What we need to recognize is that the Millenials are the first generation for whom that American promise has been well and truly broken (even during the Depression the government was working on programs to help get people back on their feet, in a way that today’s government is not). We need to realize that the things to which they feel they are entitled are things they’ve been promised since birth by people who believed it because it came true for them or enough of the people around them. And that their seeming petulance about it is really just the disappointment of a generation of people who are actually working hard only to discover that every single one of them just got sent searching for the same, nearly empty, pot of gold that they’d been individually assured of finding.
Yes. There is a lot of fucking privilege in that disappointment. Especially a lot of White privilege. (The American Dream is built entirely out of White privilege, once you factor in systemic racism.) That’s been endlessly explored in articles all over the Internet (no, as a person of color I do not dismiss the importance of this issue—it’s just not for this post). Yes. Millenials do need to grow up. Once that disappointment hits, the next move is to get over it and move forward with what you’ve got.
But to have a promise that affects your entire life broken isn’t actually that small of a disappointment. It’s not like they dropped their ice cream cone. They—we all—have to completely restructure our understanding of what is possible, what they are capable of, and how they are going to succeed within the American Reality, not the American Dream.
That’s not actually a small thing.
So here’s the deal. I am angry. Furious. Enraged. Livid. The fact that it is 2015 and it is still possible for me or any of my black friends to have our lives destroyed by supposed servants of the people simply because we are black makes me truly, deeply, painfully angry. The fact that these careless murderers, these state-backed assassins rarely get punished for murdering black people makes me want to flip tables. All of the tables. I’m right there with the rioters in Baltimore, is what I am trying to say. I want to break the windows of cop cars. I want to set shit on fire. I want to flip tables, throw rocks, pound concrete, rage against this system that has perpetuated itself BECAUSE REMAINING QUIET ONLY FUELS THE ENGINE THAT MAKES OPPRESSION POSSIBLE.
So when you tell me that racism is shitty, but you’d really prefer if people could go back to reasoned arguments on Facebook instead of destroying property, all I hear is: “I have the privilege of waiting for you to receive justice, and your life means less to me than glass and concrete.” When you tell me that you don’t condone the actions of corrupt racist police forces across the country, but follow that up with, “but we need to find intelligent ways to fight,” all I hear is: “I’m avoiding using the word ‘thug’ because I’ve read somewhere that it is racist.” When you tell me, “I feel angry too, but you don’t see me smashing in small business windows,” I hear, “I will never have to worry about my children being shot by the police simply for the color of their skin, so I can afford to show my anger by sharing articles on social media.”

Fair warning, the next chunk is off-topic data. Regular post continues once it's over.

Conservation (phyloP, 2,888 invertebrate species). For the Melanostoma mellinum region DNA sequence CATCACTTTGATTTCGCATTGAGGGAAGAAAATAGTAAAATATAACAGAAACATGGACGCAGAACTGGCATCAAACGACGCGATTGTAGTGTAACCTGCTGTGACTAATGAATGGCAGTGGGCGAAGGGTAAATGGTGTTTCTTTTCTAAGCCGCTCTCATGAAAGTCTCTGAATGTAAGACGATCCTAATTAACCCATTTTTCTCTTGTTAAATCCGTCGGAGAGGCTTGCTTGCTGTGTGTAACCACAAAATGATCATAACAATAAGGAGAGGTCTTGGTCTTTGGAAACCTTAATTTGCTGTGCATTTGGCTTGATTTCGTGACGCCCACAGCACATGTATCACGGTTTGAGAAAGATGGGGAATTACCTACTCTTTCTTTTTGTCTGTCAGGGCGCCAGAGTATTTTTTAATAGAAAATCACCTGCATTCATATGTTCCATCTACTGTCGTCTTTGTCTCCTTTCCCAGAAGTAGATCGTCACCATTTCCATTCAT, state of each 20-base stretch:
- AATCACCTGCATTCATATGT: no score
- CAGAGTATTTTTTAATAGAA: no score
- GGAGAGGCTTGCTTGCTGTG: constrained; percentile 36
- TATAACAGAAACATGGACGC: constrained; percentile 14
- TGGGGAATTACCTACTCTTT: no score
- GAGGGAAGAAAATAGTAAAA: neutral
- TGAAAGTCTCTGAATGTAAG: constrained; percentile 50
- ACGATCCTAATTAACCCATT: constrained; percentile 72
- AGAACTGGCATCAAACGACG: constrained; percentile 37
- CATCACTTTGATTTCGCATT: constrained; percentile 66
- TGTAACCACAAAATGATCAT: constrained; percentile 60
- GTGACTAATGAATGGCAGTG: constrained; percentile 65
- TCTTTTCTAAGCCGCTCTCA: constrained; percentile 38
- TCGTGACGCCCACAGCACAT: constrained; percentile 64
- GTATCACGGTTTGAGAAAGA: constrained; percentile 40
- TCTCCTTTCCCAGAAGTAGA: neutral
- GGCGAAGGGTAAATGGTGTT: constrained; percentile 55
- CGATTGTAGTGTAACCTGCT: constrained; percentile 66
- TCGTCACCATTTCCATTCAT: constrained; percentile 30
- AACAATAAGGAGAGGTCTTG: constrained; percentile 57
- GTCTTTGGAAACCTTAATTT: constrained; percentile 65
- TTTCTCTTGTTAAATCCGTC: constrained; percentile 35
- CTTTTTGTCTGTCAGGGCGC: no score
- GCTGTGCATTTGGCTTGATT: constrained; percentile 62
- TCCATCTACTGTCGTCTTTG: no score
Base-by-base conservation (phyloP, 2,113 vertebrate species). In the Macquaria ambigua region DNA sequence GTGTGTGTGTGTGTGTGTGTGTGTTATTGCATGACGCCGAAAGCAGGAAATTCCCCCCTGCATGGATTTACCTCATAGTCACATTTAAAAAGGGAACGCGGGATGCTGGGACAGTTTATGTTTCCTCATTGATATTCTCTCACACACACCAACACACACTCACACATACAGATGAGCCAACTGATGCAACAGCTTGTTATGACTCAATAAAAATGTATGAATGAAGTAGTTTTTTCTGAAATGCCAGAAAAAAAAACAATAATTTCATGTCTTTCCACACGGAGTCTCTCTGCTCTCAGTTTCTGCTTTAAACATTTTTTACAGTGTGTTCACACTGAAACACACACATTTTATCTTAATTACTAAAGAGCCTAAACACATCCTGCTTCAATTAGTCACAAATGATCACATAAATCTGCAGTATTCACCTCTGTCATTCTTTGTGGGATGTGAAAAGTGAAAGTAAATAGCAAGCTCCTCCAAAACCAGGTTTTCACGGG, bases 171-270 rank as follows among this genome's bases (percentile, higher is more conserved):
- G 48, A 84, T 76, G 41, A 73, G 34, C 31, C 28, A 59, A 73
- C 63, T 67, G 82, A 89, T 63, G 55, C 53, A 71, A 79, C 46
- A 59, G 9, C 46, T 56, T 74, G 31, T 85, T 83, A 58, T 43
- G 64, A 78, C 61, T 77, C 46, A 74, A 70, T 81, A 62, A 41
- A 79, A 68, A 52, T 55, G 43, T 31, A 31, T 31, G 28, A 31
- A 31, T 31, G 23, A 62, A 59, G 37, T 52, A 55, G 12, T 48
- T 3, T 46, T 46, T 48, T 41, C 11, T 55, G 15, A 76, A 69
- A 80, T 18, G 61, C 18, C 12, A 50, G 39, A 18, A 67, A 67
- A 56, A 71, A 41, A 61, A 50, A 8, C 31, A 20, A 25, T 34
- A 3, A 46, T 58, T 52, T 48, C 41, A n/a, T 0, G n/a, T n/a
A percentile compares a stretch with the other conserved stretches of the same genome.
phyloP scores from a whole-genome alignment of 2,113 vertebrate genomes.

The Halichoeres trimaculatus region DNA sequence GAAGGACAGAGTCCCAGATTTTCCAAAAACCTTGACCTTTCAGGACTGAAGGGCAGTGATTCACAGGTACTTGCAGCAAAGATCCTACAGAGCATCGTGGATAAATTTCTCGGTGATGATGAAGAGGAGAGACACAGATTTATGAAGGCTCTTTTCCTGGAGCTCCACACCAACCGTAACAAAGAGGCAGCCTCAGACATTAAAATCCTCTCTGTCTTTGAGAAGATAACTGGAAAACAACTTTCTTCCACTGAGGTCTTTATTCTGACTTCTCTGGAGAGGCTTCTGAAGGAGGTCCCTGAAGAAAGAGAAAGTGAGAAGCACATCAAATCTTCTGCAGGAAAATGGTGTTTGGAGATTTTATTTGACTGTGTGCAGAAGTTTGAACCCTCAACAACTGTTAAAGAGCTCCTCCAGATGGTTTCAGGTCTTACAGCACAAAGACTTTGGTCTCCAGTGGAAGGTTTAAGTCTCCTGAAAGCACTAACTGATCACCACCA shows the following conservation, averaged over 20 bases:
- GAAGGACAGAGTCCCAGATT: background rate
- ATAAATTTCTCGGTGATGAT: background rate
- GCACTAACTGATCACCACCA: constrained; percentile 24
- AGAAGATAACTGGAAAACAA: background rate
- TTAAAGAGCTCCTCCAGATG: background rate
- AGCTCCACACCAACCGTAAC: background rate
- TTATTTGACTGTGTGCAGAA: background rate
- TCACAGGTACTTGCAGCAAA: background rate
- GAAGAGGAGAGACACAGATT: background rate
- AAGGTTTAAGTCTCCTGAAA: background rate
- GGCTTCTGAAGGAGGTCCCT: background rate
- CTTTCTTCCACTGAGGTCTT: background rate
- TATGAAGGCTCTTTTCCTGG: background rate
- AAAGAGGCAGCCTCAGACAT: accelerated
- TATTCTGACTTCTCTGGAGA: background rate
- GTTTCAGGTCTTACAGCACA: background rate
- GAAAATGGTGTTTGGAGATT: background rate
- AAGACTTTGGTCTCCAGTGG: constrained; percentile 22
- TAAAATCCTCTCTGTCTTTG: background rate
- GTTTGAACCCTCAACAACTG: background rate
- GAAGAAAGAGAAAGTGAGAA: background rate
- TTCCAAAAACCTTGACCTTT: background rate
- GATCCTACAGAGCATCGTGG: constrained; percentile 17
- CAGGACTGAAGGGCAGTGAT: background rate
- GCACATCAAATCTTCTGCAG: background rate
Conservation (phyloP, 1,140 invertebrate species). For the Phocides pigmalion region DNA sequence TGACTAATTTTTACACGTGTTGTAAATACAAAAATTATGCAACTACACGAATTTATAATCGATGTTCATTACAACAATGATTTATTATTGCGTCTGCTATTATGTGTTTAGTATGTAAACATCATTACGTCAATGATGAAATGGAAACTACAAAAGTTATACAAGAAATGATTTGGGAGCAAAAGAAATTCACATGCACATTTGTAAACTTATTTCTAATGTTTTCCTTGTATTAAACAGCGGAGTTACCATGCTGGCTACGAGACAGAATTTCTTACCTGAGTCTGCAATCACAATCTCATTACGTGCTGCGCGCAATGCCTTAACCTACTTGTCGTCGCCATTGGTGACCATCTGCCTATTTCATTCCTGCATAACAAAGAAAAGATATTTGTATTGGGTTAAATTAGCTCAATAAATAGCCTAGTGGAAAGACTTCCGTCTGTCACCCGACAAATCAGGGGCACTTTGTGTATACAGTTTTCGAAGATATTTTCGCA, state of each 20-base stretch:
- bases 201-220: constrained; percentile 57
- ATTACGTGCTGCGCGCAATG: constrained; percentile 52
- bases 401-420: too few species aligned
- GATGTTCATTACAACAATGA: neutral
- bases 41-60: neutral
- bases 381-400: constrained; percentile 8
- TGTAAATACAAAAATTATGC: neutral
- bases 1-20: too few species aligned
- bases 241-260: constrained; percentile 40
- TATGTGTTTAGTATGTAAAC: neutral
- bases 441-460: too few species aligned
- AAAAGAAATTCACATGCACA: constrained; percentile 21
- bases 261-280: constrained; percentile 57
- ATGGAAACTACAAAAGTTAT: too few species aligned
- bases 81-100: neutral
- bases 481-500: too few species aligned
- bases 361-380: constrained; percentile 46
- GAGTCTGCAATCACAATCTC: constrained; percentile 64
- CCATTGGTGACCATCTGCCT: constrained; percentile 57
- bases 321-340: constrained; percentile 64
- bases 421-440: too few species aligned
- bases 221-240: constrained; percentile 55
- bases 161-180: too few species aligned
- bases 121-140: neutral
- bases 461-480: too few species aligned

If you are white, and puzzled by the rage and pain of your black friends, family, lovers, partners, and children, then you are part of the problem. If you decry the destruction of cars with the same energy that you decry the destruction of lives and families, then you are part of the problem. If you think just talking about these issues is getting anybody but white people anywhere, then you are part of the problem. If you are wishing for the days when we could pretend to be color blind and the goal was to become a Bill Cosby-approved house negro, your time has passed. Evolve, or you are part of the problem.
If you are not already angry, now is the time to get angry. If you have not already found your rage about this situation—and I don’t mean self-righteous indignation, here, I mean that deep acid burn in the center of your being that threatens to overcome your very existence every time you hear of a new murder, every time you watch a cop walk free, every time George Zimmerman appears on the news, every time one of your fedora-wearing, libertarian-voting, #notallwhatever white friends brings up black on black crime or absentee fathers, then I simply do not understand. If, when another name floats to the surface of your awareness and becomes yet another hashtag (and they do every 28 hours—black men are being murdered by police practically daily and that number does not include women of color or trans people of color), you do not feel like buying a ticket to Baltimore to smash cars with your black brothers and sisters, then I do not understand. I. Don’t. Understand.
But you go ahead and keep telling me there are better ways for people to fight state-sponsored murder, that waiting quietly and voting the right people into office is going to work for us eventually. That white people will eventually just give up that upper hand and stop being racist. After all, we have a black president, right? More importantly, keep telling yourself all of that. In this instance, the lie you believe is far more powerful and damaging than the one I believe. And you can afford to believe it.
You’re the problem. You.